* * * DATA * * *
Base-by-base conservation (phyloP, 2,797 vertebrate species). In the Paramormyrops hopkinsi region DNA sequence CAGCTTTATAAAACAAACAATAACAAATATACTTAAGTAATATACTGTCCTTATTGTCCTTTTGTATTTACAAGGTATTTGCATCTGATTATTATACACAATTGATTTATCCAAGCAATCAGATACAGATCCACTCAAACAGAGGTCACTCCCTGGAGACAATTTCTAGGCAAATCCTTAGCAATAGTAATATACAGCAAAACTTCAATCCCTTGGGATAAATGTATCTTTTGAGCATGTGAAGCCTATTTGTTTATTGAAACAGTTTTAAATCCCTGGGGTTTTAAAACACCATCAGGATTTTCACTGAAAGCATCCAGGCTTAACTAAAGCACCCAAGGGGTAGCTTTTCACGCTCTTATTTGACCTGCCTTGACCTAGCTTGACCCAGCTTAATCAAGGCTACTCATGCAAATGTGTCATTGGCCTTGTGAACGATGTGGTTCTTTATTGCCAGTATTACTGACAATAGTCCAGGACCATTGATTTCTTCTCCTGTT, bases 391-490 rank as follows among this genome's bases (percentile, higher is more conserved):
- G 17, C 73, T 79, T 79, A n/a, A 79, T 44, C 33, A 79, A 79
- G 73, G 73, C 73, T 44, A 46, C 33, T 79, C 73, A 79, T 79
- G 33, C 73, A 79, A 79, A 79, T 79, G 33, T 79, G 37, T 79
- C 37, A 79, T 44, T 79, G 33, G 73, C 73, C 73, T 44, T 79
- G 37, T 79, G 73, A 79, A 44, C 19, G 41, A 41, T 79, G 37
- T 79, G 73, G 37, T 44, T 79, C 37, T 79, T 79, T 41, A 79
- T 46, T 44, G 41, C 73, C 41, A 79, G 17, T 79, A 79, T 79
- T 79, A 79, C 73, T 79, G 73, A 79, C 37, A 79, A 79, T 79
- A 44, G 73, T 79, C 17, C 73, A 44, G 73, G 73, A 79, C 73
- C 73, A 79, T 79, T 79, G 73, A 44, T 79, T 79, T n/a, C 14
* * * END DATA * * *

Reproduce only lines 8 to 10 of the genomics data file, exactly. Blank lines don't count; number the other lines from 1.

- T 46, T 44, G 41, C 73, C 41, A 79, G 17, T 79, A 79, T 79
- T 79, A 79, C 73, T 79, G 73, A 79, C 37, A 79, A 79, T 79
- A 44, G 73, T 79, C 17, C 73, A 44, G 73, G 73, A 79, C 73